With the Olympics scheduled July 23 to Aug. 8 in Tokyo, I’m reminded of memorable moments from past games.
Many images come to mind. At 66, I can recall watching some magic moments happen on television.
There was swimmer Michael Phelps winning eight gold medals in the 2008 Olympics in Beijing. There was gymnast Kerri Strug overcoming the pain from the ankle she injured on her first vault attempt at the 1996 games. She struck the landing on her second attempt, helping the U.S. women win their first-ever team gold medal. The U.S. women beat out Russia for the first time in Olympic history.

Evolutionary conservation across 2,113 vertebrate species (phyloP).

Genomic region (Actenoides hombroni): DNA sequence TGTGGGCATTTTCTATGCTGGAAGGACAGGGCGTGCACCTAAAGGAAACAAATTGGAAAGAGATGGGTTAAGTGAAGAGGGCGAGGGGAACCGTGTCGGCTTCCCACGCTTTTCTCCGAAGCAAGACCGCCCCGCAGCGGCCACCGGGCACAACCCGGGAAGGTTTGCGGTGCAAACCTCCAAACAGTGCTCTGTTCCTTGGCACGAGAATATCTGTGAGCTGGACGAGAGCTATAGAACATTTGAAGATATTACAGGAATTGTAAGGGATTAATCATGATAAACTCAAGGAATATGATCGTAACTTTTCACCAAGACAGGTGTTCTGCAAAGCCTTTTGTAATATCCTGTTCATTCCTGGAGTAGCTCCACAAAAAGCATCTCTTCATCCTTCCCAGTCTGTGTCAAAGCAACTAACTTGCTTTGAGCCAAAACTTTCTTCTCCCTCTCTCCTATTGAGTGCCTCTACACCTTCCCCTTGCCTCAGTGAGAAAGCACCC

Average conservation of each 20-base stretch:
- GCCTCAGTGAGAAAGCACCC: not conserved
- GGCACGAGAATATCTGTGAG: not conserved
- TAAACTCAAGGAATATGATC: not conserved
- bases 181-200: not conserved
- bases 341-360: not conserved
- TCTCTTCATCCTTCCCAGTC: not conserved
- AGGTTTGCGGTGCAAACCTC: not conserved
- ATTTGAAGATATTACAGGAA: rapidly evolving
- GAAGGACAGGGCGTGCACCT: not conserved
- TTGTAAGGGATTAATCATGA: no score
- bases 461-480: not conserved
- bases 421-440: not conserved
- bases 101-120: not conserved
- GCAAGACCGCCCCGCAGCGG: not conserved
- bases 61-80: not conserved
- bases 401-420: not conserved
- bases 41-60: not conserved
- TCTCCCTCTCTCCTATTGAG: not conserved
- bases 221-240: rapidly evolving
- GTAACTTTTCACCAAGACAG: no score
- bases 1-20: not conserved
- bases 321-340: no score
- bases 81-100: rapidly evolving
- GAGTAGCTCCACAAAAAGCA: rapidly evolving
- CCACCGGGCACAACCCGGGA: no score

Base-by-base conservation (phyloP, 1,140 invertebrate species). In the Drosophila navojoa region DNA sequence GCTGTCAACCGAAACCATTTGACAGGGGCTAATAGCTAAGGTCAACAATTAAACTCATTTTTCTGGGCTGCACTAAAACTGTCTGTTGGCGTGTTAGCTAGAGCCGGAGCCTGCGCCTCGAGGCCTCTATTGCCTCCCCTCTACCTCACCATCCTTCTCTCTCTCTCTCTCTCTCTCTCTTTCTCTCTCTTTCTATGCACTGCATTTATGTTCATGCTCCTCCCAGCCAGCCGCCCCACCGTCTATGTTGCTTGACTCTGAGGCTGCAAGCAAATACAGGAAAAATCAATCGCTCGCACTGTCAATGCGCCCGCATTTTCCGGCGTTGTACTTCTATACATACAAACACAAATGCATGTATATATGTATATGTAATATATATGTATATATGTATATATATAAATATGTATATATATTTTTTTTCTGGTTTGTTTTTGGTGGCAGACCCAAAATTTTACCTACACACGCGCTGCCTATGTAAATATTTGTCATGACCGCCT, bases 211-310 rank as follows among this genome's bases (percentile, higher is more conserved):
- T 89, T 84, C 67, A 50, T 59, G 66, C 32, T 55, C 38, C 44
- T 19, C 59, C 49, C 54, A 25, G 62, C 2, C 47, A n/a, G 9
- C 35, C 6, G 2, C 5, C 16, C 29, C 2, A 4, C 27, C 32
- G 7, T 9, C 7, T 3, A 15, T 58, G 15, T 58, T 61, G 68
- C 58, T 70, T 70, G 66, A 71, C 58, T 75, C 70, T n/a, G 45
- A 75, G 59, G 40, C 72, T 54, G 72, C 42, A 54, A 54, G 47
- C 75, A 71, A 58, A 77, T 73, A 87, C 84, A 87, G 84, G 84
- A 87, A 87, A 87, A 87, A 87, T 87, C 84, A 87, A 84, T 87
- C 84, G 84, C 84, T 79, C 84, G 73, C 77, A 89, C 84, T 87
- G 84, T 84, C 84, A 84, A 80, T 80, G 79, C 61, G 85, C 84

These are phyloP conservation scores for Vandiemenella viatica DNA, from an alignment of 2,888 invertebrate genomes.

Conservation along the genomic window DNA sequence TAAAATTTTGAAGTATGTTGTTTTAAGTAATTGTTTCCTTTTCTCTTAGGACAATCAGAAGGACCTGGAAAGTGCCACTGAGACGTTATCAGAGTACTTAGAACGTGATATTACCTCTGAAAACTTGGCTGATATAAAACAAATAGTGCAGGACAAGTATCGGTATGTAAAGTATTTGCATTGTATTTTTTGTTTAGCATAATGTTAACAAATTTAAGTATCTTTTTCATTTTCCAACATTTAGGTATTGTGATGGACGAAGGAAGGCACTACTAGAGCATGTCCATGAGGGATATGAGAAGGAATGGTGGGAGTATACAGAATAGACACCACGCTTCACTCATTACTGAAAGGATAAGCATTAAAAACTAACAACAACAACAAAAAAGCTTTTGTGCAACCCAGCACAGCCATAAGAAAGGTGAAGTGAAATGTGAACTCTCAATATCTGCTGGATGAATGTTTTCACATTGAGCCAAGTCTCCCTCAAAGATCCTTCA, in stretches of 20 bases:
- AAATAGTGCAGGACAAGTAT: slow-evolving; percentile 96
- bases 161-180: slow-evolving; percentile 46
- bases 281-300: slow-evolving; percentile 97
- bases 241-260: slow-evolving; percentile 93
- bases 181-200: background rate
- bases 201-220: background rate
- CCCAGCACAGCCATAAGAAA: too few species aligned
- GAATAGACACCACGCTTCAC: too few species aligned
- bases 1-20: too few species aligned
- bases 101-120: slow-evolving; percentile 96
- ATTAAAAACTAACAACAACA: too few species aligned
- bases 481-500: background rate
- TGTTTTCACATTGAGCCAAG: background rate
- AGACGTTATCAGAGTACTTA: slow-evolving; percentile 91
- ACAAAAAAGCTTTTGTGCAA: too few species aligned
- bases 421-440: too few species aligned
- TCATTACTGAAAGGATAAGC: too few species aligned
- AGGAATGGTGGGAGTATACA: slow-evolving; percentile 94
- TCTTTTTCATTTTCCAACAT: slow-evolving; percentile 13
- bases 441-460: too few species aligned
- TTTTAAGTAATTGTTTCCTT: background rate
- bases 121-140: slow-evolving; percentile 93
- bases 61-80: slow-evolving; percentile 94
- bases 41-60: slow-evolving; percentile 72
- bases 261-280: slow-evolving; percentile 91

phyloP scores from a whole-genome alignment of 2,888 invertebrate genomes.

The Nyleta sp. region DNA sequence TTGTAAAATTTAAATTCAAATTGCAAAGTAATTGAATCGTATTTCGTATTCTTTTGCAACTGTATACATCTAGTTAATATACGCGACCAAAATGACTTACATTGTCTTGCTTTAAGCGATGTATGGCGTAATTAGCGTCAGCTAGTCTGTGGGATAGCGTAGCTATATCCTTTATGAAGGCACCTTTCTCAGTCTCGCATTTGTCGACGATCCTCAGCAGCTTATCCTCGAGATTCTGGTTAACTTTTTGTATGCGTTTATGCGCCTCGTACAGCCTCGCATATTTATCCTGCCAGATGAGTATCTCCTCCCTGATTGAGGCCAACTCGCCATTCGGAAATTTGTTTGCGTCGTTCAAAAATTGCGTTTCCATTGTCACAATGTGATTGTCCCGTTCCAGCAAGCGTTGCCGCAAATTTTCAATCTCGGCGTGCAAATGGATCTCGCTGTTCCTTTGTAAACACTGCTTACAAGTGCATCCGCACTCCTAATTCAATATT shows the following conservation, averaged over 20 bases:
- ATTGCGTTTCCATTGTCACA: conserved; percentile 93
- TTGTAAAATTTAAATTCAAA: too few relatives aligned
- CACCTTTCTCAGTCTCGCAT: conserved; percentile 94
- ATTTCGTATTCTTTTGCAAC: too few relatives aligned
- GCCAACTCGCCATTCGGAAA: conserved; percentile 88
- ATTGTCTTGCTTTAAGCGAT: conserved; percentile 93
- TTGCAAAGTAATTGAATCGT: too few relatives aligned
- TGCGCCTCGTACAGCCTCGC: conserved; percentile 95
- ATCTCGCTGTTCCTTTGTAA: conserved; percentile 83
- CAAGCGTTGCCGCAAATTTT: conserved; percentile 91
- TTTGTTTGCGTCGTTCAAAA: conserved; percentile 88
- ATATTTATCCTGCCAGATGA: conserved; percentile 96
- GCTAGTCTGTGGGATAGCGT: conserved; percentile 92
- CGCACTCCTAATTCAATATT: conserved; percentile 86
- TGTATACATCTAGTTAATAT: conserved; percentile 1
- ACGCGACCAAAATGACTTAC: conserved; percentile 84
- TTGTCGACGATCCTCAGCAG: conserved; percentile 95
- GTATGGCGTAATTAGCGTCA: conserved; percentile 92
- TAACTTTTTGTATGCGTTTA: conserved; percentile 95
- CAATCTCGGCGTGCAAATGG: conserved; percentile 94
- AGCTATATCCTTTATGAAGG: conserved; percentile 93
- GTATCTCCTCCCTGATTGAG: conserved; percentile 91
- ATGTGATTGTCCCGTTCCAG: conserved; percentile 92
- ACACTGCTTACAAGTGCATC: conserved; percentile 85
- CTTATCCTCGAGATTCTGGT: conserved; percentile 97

There was Ethiopian runner Abebe Bikila running the marathon barefoot and winning in Rome in 1960. There was the U.S. men’s hockey team upsetting the Soviet powerhouse, 4-3 in the semifinals and going on to beat Finland for the gold medal in 1980. It was the miracle on ice.
Before my time, African American track athlete Jesse Owens took home four gold medals and set three world records at the 1936 Olympics in Berlin. This eclipsed Adolf Hitler’s plans to turn the games into a showcase for his Nazi regime.